Disparities persist in breast cancer, regardless of stage, subtype

the ONA take:

A consistent observation in studies on breast cancer is that minority women, especially African Americans, Hispanic whites, and American Indians, are more likely to have a advanced stage breast cancer at diagnosis, their treatment is less likely to follow recommended regimens, and they are more likely to die of their disease.

Previous studies addressed disparities by stage of disease and survival rates, but none of them characterized the patients by disease subtype.

Lu Chen, MPH, at Fred Hutchinson Cancer Research Center in Seattle, Washington, and colleagues conducted research on incidence of breast cancer subtypes among various ethnic and racial groups. Their research was published in Cancer Epidemiology, Biomarkers & Prevention.

Chen and colleagues reviewed data from 18 US population-based cancer registries participating in the Surveillance, Epidemiology, and End Results (SEER) program.

In addition to demographic, cancer, and health insurance information on 102,064 US women, the researchers gathered data on tumor subtypes, hormone receptor (HR) status, and human epidermal growth factor 2-neu (HER2) status.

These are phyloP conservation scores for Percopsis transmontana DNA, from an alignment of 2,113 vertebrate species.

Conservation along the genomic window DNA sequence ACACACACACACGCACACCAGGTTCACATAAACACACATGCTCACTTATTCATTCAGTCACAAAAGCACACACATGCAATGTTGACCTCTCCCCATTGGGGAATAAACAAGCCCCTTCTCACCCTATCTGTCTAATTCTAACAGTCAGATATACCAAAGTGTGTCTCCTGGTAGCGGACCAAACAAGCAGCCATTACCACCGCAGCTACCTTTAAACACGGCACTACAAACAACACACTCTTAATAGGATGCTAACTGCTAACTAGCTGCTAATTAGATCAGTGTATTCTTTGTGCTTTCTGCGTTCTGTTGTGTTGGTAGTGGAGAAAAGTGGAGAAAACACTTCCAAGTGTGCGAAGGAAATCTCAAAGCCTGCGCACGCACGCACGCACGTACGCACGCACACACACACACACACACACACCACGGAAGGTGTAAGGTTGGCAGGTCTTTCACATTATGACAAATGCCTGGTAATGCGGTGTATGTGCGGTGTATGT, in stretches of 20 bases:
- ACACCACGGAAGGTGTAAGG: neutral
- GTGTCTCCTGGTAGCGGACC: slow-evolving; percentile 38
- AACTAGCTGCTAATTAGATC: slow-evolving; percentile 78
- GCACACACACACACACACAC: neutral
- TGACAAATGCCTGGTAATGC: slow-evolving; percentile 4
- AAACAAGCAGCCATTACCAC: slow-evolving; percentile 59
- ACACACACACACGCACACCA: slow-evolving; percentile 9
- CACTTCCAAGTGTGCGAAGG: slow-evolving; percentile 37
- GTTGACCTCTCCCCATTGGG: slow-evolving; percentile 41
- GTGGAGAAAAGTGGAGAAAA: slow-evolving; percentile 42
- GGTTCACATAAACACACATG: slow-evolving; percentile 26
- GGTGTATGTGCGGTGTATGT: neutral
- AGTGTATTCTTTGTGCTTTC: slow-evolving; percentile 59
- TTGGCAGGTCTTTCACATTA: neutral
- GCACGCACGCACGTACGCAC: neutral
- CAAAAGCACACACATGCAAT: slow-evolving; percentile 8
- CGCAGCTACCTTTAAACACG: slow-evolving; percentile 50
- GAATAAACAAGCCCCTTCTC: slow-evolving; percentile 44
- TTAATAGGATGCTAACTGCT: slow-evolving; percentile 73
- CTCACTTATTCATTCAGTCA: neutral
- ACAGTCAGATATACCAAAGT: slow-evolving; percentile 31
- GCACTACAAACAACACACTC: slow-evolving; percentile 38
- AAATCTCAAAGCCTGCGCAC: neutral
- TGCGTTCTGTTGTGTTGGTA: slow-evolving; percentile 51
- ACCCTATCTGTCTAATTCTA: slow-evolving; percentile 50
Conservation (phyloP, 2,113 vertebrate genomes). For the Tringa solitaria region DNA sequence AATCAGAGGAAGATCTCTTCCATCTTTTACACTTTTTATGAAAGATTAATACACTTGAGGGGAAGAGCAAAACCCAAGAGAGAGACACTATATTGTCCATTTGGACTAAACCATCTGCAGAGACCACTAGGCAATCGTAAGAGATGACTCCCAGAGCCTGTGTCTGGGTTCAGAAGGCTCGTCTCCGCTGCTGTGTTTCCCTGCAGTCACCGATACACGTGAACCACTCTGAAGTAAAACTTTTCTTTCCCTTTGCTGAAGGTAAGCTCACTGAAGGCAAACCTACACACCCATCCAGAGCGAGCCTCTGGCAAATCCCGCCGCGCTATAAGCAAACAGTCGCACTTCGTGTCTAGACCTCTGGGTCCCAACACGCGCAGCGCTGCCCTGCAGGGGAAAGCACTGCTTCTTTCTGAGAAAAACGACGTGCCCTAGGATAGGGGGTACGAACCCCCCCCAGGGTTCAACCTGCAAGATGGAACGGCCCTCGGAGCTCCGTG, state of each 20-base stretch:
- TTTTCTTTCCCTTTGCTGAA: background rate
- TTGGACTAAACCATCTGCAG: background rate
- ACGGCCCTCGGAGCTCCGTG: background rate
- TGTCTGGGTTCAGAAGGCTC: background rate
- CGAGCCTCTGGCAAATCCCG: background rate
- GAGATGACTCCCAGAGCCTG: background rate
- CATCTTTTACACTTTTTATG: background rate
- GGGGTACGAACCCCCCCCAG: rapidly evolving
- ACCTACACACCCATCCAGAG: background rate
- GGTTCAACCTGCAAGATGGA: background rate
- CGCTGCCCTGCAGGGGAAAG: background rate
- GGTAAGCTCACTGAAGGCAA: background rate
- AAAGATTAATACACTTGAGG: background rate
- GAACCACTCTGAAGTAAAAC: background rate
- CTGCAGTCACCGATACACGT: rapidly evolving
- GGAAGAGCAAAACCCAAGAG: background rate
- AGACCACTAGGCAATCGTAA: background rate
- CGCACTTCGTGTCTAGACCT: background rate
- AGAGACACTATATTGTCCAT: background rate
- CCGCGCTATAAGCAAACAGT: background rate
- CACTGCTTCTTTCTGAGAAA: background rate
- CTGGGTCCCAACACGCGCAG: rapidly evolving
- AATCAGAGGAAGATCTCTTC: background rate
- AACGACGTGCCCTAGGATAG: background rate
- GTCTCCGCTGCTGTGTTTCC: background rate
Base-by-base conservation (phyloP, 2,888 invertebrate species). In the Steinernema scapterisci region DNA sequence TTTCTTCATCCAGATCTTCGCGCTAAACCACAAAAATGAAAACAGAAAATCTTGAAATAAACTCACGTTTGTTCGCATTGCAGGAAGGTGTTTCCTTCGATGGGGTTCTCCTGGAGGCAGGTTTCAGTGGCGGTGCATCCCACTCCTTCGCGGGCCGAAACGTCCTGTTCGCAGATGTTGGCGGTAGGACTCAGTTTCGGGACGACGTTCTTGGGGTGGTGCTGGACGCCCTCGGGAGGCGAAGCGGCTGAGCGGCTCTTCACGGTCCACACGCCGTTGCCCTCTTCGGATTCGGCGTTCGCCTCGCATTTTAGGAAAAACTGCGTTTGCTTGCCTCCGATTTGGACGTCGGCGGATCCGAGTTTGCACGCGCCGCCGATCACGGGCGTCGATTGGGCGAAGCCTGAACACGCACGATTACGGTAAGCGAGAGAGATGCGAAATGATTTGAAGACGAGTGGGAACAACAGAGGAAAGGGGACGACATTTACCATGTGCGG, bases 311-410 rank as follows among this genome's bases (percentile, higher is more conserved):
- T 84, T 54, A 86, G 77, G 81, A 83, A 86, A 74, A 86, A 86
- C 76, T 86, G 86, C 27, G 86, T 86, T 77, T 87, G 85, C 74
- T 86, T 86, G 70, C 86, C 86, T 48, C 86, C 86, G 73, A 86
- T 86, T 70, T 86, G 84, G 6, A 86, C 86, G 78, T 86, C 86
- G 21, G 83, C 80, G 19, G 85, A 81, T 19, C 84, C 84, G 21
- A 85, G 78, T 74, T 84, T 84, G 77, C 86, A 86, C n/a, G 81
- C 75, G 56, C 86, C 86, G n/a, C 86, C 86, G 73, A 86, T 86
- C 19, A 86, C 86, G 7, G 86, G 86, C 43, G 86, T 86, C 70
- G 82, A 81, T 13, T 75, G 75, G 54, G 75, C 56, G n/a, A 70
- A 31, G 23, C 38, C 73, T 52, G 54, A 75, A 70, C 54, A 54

Their research showed that non-Hispanic white women were more likely to have smaller tumors and less aggressive disease, whereas African American women had larger tumors, more aggressive disease, and their disease was more likely to be at a later stage at diagnosis.

Furthermore, compared with non-Hispanic whites, women of all other racial and ethnic groups had more advanced disease at diagnosis.

“We found that there is a consistent pattern of late diagnosis and not receiving recommended treatment for some racial and ethnic groups across all breast cancer subtypes,” Chen said in an interview.

Team publishes initial data from TAILORx breast cancer trial
Previous studies addressed disparities by stage of disease and survival rates, but none of them characterized the patients by disease subtype.
It has been consistently observed that minority women, especially African Americans, Hispanic whites and American Indians, are more likely to be diagnosed at advanced stages of breast cancer, less likely to receive recommended treatment regimens, and more likely to die of the disease.
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